Future BC Hydro ratepayers will be paying excessive rates for electricity and BC Hydro financial statements have been distorted by non-standard accounting methods. These allowed the provincial government to direct payments of dividends funded by borrowing, not by real profits of the utility. But other failures and mismanagement at BC Hydro are apparent…
Limitless supply, limitless potential
You can safely bet politicians and bureaucrats use the latest computers and communication devices and regularly view high-definition smart TVs that replaced smaller screens weighing one or two hundred pounds. Despite knowing about short lifespans in the world of high-tech, decision makers have not used their modern tools to learn how energy technologies have shifted radically as well.
Falsehoods and misinformation, government specialties
Never has the government of British Columbia stood behind a larger megaproject than the Site C hydropower project. Never have more falsehoods been used to justify BC Hydro operations and the spending of tens of billions of dollars.
Campbell Clark Horgan madness
While British Columbia has policies to prevent additions of solar power to the provincial power grid, Germany has been moving forward on this form of renewable electricity. It should be noted that the centre of Germany is at a latitude similar to that of Kamloops…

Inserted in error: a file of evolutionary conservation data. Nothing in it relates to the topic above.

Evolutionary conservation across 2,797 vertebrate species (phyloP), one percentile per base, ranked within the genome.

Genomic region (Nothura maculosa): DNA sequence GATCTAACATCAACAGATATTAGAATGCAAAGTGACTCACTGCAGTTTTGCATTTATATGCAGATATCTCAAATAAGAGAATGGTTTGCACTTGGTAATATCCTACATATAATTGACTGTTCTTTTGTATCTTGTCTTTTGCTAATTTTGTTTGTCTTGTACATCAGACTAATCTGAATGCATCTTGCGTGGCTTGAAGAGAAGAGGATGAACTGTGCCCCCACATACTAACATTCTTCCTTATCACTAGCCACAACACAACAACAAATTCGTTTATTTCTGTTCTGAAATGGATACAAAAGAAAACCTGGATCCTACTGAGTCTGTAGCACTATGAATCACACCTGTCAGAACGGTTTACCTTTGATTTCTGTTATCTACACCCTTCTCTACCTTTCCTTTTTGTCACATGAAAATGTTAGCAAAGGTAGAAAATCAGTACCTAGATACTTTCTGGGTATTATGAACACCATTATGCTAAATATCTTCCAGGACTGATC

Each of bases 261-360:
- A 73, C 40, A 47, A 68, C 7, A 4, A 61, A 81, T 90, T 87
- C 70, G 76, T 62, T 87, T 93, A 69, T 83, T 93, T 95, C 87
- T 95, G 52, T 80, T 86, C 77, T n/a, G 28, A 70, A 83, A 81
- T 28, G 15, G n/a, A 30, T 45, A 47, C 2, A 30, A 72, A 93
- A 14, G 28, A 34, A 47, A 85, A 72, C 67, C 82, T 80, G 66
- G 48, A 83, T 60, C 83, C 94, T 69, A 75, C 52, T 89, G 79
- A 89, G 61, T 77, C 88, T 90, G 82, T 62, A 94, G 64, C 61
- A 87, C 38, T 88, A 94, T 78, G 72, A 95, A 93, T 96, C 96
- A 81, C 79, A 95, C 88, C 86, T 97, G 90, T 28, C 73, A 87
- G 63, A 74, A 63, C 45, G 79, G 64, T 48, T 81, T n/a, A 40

In the last 28 days, British Columbia has reported half the number of new Covid-19 cases as Alberta. Yet during those four weeks, more people in BC have died from coronavirus than in AB…
BC NDP should pay attention to a Republican Senator
Long time United States Senator Charles Grassley is an Iowa Republican and chairman of the Senate Finance Committee. He joined with retiring Democratic Senator Tom Udall to state a position that current BC NDP members ought to heed.
Future generations will decry what we’re doing
Subsidizing natural gas production by ending industry payments for rights and royalties, while the government is also offering billions in electricity subsidies is indefensible. But the most serious issue is the environmental effect, on the ground and in the atmosphere.
BC is eliminating natural gas revenues
Beginning in Premier Gordon Campbell’s term as BC Premier, natural gas producers lobbied mightily for reductions in the public share of revenue derived from exploiting the natural resource. BC Liberals were receptive to the idea. Surprisingly, when the formerly centre-left New Democrats came to power, they accelerated the reductions.
BC Hydro’s dishonesty about demand growth costs us billions
Most people are educated by BC Hydro’s dishonest claims about demand growth. So, when they read a report that domestic sales have been flat for 15 years, they tend to be doubtful. Today, an In-Sights reader who works in the trades sent a message. It shows one example of modern technology affecting electric utility demand.
BC 2020 election winners
An In-Sights reader identifies the true winners in British Columbia’s October 24 election.
In a few words, over a 15 year span, total annual revenues (what we have paid as customers) have increased by 100% , over the same period and with inclusion of contract obligations the total capital deployed more than doubled but customer needs ( as represented by volume of annual sales measured in gigawatt-hours) remained unchanged.